"I'm scared, totally scared. I have a family, I have kids," said Finkelstein.
Finkelstein manages Kay's Automotive, an auto-parts distributor in the San Fernando Valley. Here you can find just about any part for any car. The company supplies dealerships and repair shops. But if any of the big three automakers goes bankrupt, parts manufacturers and suppliers like Kay's could also go out of business. Kay's employs about two dozen people.
"I'm worried if we have to close the store because that would take those guys out of work. What are they going to do?" asked Finkelstein.
We've already seen a number of car dealerships disappear. On Monday, Inland Valley Buick in San Bernardino shut down. Employees Tuesday were taking inventory of vehicles on the lot. A GM bankruptcy would ripple through the economy. The company has contracts with 2,000 suppliers and 4,500 manufacturing facilities. All those businesses could be forced to lay off people or close all together.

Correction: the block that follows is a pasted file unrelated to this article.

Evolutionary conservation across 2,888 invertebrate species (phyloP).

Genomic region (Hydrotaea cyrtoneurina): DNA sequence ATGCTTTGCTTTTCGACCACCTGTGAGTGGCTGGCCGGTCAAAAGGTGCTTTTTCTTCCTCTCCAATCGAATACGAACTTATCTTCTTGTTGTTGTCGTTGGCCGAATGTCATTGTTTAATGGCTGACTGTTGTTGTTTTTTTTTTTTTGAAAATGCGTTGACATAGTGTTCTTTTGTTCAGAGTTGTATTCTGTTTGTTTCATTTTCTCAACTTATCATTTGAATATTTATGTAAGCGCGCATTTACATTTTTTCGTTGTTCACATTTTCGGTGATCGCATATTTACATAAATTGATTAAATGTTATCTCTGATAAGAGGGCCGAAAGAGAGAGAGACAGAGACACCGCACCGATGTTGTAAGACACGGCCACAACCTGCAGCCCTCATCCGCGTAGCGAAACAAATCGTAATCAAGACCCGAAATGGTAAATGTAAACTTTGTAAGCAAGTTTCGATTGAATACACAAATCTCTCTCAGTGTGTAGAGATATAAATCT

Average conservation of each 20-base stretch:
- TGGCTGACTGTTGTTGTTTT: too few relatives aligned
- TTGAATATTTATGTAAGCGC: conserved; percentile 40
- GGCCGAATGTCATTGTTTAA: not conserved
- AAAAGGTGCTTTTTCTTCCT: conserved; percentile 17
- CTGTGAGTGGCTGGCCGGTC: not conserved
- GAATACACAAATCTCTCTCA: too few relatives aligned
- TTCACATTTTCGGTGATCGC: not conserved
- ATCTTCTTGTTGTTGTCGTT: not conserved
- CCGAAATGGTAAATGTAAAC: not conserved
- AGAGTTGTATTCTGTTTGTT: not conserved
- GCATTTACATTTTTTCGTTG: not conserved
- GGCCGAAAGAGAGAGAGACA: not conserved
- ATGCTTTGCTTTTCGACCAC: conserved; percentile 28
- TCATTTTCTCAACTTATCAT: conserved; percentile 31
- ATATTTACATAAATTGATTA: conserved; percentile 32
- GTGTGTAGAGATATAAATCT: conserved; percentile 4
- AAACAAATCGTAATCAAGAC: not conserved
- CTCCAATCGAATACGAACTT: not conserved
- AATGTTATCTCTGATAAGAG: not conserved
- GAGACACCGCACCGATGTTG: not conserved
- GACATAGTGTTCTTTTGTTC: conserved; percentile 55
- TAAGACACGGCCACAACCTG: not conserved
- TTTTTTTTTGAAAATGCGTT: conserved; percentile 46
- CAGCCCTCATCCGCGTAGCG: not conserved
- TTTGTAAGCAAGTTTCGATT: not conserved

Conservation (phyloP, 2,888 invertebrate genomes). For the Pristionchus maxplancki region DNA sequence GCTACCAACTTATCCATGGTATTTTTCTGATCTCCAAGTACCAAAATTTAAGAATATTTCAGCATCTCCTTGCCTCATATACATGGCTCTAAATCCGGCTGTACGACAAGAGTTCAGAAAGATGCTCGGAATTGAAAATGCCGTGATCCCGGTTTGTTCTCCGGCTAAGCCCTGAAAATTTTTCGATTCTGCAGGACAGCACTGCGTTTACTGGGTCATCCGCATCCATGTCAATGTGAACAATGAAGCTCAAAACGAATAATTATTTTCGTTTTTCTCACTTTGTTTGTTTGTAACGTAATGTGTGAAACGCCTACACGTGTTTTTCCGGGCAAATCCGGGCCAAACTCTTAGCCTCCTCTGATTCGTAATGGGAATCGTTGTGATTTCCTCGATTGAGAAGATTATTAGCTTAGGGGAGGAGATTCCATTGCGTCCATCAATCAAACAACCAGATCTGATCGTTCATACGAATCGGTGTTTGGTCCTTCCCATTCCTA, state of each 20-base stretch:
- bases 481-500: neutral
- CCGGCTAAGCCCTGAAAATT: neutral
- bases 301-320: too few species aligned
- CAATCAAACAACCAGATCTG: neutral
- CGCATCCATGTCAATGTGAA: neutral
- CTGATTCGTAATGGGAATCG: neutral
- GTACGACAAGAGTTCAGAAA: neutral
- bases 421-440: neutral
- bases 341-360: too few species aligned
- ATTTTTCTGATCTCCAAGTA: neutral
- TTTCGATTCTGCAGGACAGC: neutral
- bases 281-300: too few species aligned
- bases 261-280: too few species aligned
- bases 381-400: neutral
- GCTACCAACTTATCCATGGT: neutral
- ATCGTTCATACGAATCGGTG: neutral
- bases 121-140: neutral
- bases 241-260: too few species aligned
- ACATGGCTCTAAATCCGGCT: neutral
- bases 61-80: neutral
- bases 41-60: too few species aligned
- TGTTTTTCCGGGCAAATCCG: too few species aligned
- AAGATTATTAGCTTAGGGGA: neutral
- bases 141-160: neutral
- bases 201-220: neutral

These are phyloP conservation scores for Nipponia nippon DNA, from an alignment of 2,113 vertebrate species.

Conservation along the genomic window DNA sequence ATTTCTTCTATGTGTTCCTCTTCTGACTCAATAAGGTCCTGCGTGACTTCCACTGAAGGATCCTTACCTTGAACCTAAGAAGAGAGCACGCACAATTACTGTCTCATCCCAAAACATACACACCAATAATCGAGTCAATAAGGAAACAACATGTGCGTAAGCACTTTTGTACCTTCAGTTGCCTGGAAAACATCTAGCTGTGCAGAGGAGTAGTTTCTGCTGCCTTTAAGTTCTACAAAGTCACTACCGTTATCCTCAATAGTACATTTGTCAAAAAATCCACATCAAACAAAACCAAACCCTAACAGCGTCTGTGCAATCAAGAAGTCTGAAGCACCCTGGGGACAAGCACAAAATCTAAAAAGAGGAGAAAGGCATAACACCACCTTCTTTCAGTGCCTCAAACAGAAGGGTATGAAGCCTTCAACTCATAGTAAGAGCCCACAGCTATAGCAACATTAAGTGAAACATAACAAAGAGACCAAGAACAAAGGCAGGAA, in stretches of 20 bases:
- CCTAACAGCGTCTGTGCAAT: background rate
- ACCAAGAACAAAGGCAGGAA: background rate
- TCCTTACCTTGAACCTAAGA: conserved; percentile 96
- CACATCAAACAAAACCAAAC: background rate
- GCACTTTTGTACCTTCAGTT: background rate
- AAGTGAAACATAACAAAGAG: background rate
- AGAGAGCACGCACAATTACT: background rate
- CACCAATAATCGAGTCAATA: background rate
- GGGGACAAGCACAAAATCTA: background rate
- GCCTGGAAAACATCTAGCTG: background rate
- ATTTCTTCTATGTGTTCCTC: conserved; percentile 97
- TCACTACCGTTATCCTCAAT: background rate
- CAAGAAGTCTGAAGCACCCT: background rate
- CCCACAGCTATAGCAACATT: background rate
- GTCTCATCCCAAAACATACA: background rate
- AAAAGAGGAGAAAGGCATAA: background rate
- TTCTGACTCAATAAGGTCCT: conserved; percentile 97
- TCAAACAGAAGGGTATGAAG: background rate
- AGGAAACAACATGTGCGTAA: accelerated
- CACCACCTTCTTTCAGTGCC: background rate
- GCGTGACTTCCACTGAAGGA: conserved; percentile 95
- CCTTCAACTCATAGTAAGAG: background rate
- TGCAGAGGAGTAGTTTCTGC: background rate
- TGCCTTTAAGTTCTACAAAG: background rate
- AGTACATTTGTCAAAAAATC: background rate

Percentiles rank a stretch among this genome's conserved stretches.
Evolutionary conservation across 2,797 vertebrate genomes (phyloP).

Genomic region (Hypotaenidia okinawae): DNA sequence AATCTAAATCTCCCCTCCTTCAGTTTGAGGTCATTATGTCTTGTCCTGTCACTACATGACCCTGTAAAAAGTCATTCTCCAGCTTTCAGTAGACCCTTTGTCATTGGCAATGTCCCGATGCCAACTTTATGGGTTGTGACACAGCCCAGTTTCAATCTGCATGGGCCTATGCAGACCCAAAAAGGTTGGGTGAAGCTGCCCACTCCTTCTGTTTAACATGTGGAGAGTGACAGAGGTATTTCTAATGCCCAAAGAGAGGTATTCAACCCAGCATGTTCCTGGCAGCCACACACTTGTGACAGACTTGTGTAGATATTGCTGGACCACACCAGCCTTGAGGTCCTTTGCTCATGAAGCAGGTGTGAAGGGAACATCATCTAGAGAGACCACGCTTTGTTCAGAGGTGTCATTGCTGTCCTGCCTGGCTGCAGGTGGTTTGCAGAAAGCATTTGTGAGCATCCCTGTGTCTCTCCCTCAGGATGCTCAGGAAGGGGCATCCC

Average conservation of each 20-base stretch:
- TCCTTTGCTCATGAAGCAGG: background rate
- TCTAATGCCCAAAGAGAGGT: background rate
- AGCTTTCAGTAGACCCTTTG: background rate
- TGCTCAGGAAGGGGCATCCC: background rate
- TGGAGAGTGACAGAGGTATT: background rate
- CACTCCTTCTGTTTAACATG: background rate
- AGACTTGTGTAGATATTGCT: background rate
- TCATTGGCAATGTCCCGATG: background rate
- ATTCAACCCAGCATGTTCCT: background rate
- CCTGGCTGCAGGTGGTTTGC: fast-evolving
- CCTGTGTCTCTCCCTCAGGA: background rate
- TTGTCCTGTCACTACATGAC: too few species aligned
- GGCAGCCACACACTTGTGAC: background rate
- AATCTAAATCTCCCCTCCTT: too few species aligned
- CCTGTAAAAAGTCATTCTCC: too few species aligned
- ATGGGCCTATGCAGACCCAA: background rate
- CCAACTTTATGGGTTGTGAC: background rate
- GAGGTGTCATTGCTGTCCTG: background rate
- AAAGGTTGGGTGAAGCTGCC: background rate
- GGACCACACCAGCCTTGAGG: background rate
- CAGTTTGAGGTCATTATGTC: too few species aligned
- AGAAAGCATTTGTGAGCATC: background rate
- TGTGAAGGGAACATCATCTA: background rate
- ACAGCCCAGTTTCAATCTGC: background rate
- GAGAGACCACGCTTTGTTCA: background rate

"I'm worried about my job, 'cause General Motors, if it goes down or goes under, we'll have nothing to do around here," said Kay's employee Vincent Kawesa.
"I don't think it will go under. I'm hoping that they do help out. General Motor has to actually restructure themselves," said Finkelstein.
With or without a government bailout, experts say the big three simply need to sell more cars. But in this economy it's not happening. Hundreds of dealerships across the country like this one and business associated with the car industry will continue to close down.
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